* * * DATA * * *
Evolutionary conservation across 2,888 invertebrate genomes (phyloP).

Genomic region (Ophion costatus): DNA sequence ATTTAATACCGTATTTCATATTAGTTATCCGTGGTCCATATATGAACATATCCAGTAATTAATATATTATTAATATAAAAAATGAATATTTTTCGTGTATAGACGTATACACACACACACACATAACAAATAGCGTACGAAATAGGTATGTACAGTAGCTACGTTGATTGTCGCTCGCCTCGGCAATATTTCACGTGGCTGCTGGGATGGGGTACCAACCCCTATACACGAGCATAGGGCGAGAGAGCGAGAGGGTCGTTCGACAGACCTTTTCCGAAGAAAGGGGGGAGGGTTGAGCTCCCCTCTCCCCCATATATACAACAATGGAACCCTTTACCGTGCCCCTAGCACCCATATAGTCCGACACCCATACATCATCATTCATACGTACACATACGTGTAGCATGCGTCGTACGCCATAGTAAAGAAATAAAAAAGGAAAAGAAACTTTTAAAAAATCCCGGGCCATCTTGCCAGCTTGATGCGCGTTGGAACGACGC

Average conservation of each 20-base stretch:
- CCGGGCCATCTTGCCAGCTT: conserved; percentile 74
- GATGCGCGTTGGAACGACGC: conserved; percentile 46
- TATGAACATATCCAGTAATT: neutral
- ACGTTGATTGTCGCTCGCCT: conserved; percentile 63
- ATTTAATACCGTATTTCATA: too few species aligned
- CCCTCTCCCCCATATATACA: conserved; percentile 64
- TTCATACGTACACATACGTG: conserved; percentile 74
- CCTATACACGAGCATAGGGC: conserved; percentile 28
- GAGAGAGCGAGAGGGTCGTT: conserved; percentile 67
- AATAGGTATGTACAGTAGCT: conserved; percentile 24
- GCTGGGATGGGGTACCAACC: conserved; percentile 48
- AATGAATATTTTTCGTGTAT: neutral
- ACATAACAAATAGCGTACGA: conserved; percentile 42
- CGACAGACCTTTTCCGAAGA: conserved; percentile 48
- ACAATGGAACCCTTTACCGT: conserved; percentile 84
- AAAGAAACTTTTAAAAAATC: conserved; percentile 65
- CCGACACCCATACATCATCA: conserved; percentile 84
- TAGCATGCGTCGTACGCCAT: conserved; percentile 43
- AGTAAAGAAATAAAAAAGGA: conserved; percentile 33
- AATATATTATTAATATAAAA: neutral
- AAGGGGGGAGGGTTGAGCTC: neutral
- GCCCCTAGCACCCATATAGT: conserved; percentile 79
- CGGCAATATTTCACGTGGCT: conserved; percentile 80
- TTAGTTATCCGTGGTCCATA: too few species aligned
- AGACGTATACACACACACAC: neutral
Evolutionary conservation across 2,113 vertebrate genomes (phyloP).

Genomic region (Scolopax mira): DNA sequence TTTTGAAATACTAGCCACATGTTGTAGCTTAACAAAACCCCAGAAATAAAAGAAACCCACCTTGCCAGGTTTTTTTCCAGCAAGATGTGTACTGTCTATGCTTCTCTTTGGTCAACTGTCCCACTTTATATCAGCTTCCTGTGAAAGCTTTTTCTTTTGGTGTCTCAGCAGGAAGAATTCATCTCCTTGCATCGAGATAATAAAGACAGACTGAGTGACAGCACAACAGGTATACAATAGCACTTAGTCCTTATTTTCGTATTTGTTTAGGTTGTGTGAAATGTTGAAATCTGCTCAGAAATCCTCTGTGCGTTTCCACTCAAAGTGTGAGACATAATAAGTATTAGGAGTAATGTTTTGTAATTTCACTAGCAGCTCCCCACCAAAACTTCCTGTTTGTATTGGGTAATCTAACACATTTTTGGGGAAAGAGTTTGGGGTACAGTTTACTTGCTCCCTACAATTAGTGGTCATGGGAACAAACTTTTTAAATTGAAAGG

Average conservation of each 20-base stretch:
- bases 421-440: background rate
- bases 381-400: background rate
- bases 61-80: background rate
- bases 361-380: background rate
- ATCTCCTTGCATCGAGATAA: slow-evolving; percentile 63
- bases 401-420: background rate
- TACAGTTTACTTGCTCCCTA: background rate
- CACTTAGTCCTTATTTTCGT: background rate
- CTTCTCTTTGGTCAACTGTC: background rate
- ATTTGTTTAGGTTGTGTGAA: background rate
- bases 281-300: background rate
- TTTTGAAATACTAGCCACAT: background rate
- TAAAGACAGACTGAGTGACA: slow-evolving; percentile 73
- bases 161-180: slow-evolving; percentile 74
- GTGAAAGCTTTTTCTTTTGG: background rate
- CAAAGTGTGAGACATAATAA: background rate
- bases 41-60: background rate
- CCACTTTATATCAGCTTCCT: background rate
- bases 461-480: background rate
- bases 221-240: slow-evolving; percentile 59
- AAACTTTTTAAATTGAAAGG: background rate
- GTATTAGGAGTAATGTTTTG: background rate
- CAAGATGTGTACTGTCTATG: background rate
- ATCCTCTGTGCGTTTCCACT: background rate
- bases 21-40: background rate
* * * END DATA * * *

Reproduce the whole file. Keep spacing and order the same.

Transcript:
Evolutionary conservation across 2,888 invertebrate genomes (phyloP).

Genomic region (Ophion costatus): DNA sequence ATTTAATACCGTATTTCATATTAGTTATCCGTGGTCCATATATGAACATATCCAGTAATTAATATATTATTAATATAAAAAATGAATATTTTTCGTGTATAGACGTATACACACACACACACATAACAAATAGCGTACGAAATAGGTATGTACAGTAGCTACGTTGATTGTCGCTCGCCTCGGCAATATTTCACGTGGCTGCTGGGATGGGGTACCAACCCCTATACACGAGCATAGGGCGAGAGAGCGAGAGGGTCGTTCGACAGACCTTTTCCGAAGAAAGGGGGGAGGGTTGAGCTCCCCTCTCCCCCATATATACAACAATGGAACCCTTTACCGTGCCCCTAGCACCCATATAGTCCGACACCCATACATCATCATTCATACGTACACATACGTGTAGCATGCGTCGTACGCCATAGTAAAGAAATAAAAAAGGAAAAGAAACTTTTAAAAAATCCCGGGCCATCTTGCCAGCTTGATGCGCGTTGGAACGACGC

Average conservation of each 20-base stretch:
- CCGGGCCATCTTGCCAGCTT: conserved; percentile 74
- GATGCGCGTTGGAACGACGC: conserved; percentile 46
- TATGAACATATCCAGTAATT: neutral
- ACGTTGATTGTCGCTCGCCT: conserved; percentile 63
- ATTTAATACCGTATTTCATA: too few species aligned
- CCCTCTCCCCCATATATACA: conserved; percentile 64
- TTCATACGTACACATACGTG: conserved; percentile 74
- CCTATACACGAGCATAGGGC: conserved; percentile 28
- GAGAGAGCGAGAGGGTCGTT: conserved; percentile 67
- AATAGGTATGTACAGTAGCT: conserved; percentile 24
- GCTGGGATGGGGTACCAACC: conserved; percentile 48
- AATGAATATTTTTCGTGTAT: neutral
- ACATAACAAATAGCGTACGA: conserved; percentile 42
- CGACAGACCTTTTCCGAAGA: conserved; percentile 48
- ACAATGGAACCCTTTACCGT: conserved; percentile 84
- AAAGAAACTTTTAAAAAATC: conserved; percentile 65
- CCGACACCCATACATCATCA: conserved; percentile 84
- TAGCATGCGTCGTACGCCAT: conserved; percentile 43
- AGTAAAGAAATAAAAAAGGA: conserved; percentile 33
- AATATATTATTAATATAAAA: neutral
- AAGGGGGGAGGGTTGAGCTC: neutral
- GCCCCTAGCACCCATATAGT: conserved; percentile 79
- CGGCAATATTTCACGTGGCT: conserved; percentile 80
- TTAGTTATCCGTGGTCCATA: too few species aligned
- AGACGTATACACACACACAC: neutral
Evolutionary conservation across 2,113 vertebrate genomes (phyloP).

Genomic region (Scolopax mira): DNA sequence TTTTGAAATACTAGCCACATGTTGTAGCTTAACAAAACCCCAGAAATAAAAGAAACCCACCTTGCCAGGTTTTTTTCCAGCAAGATGTGTACTGTCTATGCTTCTCTTTGGTCAACTGTCCCACTTTATATCAGCTTCCTGTGAAAGCTTTTTCTTTTGGTGTCTCAGCAGGAAGAATTCATCTCCTTGCATCGAGATAATAAAGACAGACTGAGTGACAGCACAACAGGTATACAATAGCACTTAGTCCTTATTTTCGTATTTGTTTAGGTTGTGTGAAATGTTGAAATCTGCTCAGAAATCCTCTGTGCGTTTCCACTCAAAGTGTGAGACATAATAAGTATTAGGAGTAATGTTTTGTAATTTCACTAGCAGCTCCCCACCAAAACTTCCTGTTTGTATTGGGTAATCTAACACATTTTTGGGGAAAGAGTTTGGGGTACAGTTTACTTGCTCCCTACAATTAGTGGTCATGGGAACAAACTTTTTAAATTGAAAGG

Average conservation of each 20-base stretch:
- bases 421-440: background rate
- bases 381-400: background rate
- bases 61-80: background rate
- bases 361-380: background rate
- ATCTCCTTGCATCGAGATAA: slow-evolving; percentile 63
- bases 401-420: background rate
- TACAGTTTACTTGCTCCCTA: background rate
- CACTTAGTCCTTATTTTCGT: background rate
- CTTCTCTTTGGTCAACTGTC: background rate
- ATTTGTTTAGGTTGTGTGAA: background rate
- bases 281-300: background rate
- TTTTGAAATACTAGCCACAT: background rate
- TAAAGACAGACTGAGTGACA: slow-evolving; percentile 73
- bases 161-180: slow-evolving; percentile 74
- GTGAAAGCTTTTTCTTTTGG: background rate
- CAAAGTGTGAGACATAATAA: background rate
- bases 41-60: background rate
- CCACTTTATATCAGCTTCCT: background rate
- bases 461-480: background rate
- bases 221-240: slow-evolving; percentile 59
- AAACTTTTTAAATTGAAAGG: background rate
- GTATTAGGAGTAATGTTTTG: background rate
- CAAGATGTGTACTGTCTATG: background rate
- ATCCTCTGTGCGTTTCCACT: background rate
- bases 21-40: background rate